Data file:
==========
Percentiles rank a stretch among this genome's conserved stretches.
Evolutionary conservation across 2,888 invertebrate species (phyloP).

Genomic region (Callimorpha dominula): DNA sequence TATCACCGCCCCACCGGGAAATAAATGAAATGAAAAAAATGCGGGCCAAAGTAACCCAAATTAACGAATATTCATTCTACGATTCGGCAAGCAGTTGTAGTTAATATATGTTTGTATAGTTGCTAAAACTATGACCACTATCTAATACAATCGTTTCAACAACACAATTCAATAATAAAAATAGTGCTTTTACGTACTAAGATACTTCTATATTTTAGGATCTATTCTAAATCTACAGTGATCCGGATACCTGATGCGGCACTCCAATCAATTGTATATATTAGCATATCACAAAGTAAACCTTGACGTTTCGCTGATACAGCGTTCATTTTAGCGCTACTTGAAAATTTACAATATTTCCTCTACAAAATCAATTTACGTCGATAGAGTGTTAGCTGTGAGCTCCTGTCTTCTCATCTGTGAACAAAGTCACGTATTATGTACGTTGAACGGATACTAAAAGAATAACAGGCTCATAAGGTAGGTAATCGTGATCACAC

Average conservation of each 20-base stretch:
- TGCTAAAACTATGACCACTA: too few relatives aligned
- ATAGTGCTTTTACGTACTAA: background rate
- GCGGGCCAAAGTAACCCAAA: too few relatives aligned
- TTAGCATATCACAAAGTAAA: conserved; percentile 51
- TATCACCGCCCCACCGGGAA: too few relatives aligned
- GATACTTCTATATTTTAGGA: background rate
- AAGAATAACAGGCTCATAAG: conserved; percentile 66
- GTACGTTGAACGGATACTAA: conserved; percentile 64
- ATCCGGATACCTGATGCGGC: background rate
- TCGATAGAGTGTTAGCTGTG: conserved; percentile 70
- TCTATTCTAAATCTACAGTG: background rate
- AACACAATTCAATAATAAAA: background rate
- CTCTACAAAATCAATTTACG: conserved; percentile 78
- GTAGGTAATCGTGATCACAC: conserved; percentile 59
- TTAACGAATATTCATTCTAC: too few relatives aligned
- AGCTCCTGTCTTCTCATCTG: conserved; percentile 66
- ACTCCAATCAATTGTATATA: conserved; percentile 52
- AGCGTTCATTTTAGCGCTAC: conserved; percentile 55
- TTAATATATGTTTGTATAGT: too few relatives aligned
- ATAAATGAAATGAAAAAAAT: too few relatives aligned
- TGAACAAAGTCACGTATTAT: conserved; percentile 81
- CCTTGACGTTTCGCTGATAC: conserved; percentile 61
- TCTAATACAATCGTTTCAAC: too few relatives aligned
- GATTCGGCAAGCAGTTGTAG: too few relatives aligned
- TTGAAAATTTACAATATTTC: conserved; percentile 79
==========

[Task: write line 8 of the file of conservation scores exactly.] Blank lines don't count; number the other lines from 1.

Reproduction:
- TTAGCATATCACAAAGTAAA: conserved; percentile 51